Thursday, December 6, 2012
Cambodians have a bad habit of leaving their vehicle engines running for no apparent or valid reason….
But first a Bokor update.
Rumors have been swirling around Kampot that the casino at Bokor is about to close. It wouldn’t make much sense to do that now with high season nearly upon us, but a cursory observation would indicate that closing might well be in the offing, or at least that it wouldn’t be hard to understand why. I went up with a couple of friends at the beginning of November; one wanted to stop in the casino. It was a Wednesday afternoon at 2 pm and there were about ten cars in the 300 car parking lot. Inside, staff outnumbered gamblers about 10 to 1. Out of 6 fancy automated roulette tables my friend was the only player. When we passed by on our way home at about 4 pm there were three tour buses and a few more cars, but still nowhere near enough to sustain such a big operation.
One of the guys was up at Bokor last April at New Year’s just after the casino was opened for business. The popular parts of the plateau were crowded with people but the casino was deserted. Khmers are not allowed to gamble - though simple bribes to doormen or pretending to be Philippino will often get them in - so it’s technically dependent on expats or tourists.
Their disappointment with casino traffic is probably why they instituted a fee for entering the park; 10,000r for a passenger car. What’s more they are vigilant about checking whether you’ve paid once to get up top. When they first opened it was free, now they’re scrounging for whatever nickels and dimes they can scare up. One of the guys spent some time talking to a land salesman at the scale model. They’re asking $227,000 for a 600 square meter building lot, $454,000 for 1300 square meters – nearly $400 per meter. We’re talking real money here. Of course they say sales are good, but I have my doubts. Nonetheless, new access roads are being carved into the scrub trees all over the plateau.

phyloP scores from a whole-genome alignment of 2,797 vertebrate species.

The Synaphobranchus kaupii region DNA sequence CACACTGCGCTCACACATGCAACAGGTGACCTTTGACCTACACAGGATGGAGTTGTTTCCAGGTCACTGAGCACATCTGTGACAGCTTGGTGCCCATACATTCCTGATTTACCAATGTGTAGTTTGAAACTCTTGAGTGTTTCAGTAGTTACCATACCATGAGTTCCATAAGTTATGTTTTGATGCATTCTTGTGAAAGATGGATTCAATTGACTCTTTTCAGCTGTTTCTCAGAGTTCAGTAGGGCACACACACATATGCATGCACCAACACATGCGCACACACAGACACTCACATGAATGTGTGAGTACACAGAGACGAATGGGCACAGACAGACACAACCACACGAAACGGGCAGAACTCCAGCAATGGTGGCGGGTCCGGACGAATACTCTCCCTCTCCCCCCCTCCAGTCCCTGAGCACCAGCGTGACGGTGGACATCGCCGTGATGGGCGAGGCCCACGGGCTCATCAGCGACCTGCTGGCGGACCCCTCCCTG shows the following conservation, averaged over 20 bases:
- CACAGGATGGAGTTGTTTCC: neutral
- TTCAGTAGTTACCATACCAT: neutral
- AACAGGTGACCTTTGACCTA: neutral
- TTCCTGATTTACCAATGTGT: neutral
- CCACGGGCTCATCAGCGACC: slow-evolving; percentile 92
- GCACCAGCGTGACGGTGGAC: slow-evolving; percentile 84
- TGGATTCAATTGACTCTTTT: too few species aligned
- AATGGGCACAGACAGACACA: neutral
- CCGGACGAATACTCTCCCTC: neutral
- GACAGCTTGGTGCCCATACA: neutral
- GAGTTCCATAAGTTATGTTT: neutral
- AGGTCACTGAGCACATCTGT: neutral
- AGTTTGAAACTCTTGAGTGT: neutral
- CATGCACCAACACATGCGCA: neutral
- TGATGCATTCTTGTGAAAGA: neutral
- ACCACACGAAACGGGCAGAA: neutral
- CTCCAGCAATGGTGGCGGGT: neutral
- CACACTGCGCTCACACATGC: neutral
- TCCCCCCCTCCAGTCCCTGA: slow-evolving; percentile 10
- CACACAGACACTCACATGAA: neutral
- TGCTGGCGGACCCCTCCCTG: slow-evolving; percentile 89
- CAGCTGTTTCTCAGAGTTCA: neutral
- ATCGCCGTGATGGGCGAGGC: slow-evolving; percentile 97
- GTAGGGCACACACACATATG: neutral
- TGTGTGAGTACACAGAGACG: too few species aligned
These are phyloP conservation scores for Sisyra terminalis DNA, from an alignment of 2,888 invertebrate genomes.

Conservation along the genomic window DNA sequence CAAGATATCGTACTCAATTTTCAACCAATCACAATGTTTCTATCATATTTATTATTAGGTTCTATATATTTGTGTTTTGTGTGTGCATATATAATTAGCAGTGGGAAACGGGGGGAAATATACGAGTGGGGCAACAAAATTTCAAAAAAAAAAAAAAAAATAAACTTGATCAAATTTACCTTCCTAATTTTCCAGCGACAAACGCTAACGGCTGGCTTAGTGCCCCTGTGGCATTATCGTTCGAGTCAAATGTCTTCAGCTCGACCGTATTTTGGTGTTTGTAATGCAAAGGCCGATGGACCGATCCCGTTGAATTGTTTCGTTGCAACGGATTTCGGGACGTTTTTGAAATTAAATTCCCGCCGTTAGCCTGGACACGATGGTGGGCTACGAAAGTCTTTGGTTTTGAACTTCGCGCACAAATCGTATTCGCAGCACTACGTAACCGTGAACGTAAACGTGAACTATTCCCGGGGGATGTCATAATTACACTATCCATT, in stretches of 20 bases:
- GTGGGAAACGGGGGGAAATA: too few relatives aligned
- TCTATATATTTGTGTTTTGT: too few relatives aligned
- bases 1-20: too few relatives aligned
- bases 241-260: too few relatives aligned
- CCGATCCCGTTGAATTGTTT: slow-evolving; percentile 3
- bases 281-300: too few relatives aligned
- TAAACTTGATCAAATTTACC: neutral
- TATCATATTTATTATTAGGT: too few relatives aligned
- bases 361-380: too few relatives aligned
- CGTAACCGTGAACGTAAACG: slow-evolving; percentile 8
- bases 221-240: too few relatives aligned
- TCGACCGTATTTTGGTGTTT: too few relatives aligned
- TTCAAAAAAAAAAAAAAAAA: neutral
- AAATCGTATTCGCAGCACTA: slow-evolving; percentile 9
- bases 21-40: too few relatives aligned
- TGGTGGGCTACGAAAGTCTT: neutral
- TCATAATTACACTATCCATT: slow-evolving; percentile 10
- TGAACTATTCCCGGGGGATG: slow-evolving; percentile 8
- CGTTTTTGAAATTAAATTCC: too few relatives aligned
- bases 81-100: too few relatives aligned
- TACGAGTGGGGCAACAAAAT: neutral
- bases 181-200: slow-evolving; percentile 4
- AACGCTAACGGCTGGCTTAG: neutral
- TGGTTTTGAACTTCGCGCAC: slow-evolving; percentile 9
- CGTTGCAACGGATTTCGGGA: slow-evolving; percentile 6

The giant restaurant building seating at least 300 people that sits almost right on top of the waterfall has been outfitted with tables and chairs, but wasn’t open yet. Wouldn’t have mattered much, on that Wednesday afternoon in November there weren’t 100 visitors, maybe not even 50, roaming around the whole plateau.
One other curious note is that while a lot of work has taken place on rebuilding the old hotel - almost all the walls had been replastered, for instance - there was no work taking place when we were there, though it was a weekday and no holiday that I could think of. Another indicator that things aren’t going as well as expected?
I can’t say I wish them luck, because I’d rather they go broke, but that’s just my take on what a national park should be. With all the millions being spent, there’s not been anything spent on building trails through the mostly intact beautiful old forests or maintaining and signing the ones that already exist.
Once again – fourth time now – the ocean was obscured from view by the nasty weather up there. Maybe it’s just my bad luck. One friend had seen the ocean and he’d only been there once before. At home that evening, there was a string of lightning strikes in town, one of which took out the power and then caused it to go on and off for about three hours. The darkness was convenient for seeing the lightning up on the hill. For about 30 minutes it was nearly continuous, for another hour it was flashing several times a minute. Another not very great selling point for buying land up there.